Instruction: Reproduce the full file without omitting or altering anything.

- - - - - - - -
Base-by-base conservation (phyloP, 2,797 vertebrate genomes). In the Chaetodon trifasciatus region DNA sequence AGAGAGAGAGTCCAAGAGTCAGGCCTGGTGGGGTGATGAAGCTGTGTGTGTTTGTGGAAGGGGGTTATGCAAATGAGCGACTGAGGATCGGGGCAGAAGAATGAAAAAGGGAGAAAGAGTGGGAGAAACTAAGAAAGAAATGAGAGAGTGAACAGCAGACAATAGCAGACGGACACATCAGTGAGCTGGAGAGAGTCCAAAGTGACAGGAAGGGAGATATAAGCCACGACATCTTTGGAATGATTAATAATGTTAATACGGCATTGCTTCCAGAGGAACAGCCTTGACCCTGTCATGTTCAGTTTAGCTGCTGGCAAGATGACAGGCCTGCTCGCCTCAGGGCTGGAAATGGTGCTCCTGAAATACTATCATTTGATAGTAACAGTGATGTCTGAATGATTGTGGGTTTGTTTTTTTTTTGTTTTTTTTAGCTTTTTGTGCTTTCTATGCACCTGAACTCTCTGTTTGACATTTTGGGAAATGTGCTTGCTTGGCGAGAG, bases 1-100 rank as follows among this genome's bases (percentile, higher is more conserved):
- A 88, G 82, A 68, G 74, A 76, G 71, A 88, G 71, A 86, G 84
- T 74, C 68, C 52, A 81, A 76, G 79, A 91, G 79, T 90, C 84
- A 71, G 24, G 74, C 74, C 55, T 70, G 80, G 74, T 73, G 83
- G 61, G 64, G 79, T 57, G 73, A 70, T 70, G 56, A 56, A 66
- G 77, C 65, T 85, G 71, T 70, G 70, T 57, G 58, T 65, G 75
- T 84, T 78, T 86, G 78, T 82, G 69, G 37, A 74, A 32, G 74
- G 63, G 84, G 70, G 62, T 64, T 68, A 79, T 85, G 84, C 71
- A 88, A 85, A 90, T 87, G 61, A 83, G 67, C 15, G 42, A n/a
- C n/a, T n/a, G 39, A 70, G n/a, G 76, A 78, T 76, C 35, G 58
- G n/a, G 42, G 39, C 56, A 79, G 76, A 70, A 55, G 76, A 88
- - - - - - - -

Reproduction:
Base-by-base conservation (phyloP, 2,797 vertebrate genomes). In the Chaetodon trifasciatus region DNA sequence AGAGAGAGAGTCCAAGAGTCAGGCCTGGTGGGGTGATGAAGCTGTGTGTGTTTGTGGAAGGGGGTTATGCAAATGAGCGACTGAGGATCGGGGCAGAAGAATGAAAAAGGGAGAAAGAGTGGGAGAAACTAAGAAAGAAATGAGAGAGTGAACAGCAGACAATAGCAGACGGACACATCAGTGAGCTGGAGAGAGTCCAAAGTGACAGGAAGGGAGATATAAGCCACGACATCTTTGGAATGATTAATAATGTTAATACGGCATTGCTTCCAGAGGAACAGCCTTGACCCTGTCATGTTCAGTTTAGCTGCTGGCAAGATGACAGGCCTGCTCGCCTCAGGGCTGGAAATGGTGCTCCTGAAATACTATCATTTGATAGTAACAGTGATGTCTGAATGATTGTGGGTTTGTTTTTTTTTTGTTTTTTTTAGCTTTTTGTGCTTTCTATGCACCTGAACTCTCTGTTTGACATTTTGGGAAATGTGCTTGCTTGGCGAGAG, bases 1-100 rank as follows among this genome's bases (percentile, higher is more conserved):
- A 88, G 82, A 68, G 74, A 76, G 71, A 88, G 71, A 86, G 84
- T 74, C 68, C 52, A 81, A 76, G 79, A 91, G 79, T 90, C 84
- A 71, G 24, G 74, C 74, C 55, T 70, G 80, G 74, T 73, G 83
- G 61, G 64, G 79, T 57, G 73, A 70, T 70, G 56, A 56, A 66
- G 77, C 65, T 85, G 71, T 70, G 70, T 57, G 58, T 65, G 75
- T 84, T 78, T 86, G 78, T 82, G 69, G 37, A 74, A 32, G 74
- G 63, G 84, G 70, G 62, T 64, T 68, A 79, T 85, G 84, C 71
- A 88, A 85, A 90, T 87, G 61, A 83, G 67, C 15, G 42, A n/a
- C n/a, T n/a, G 39, A 70, G n/a, G 76, A 78, T 76, C 35, G 58
- G n/a, G 42, G 39, C 56, A 79, G 76, A 70, A 55, G 76, A 88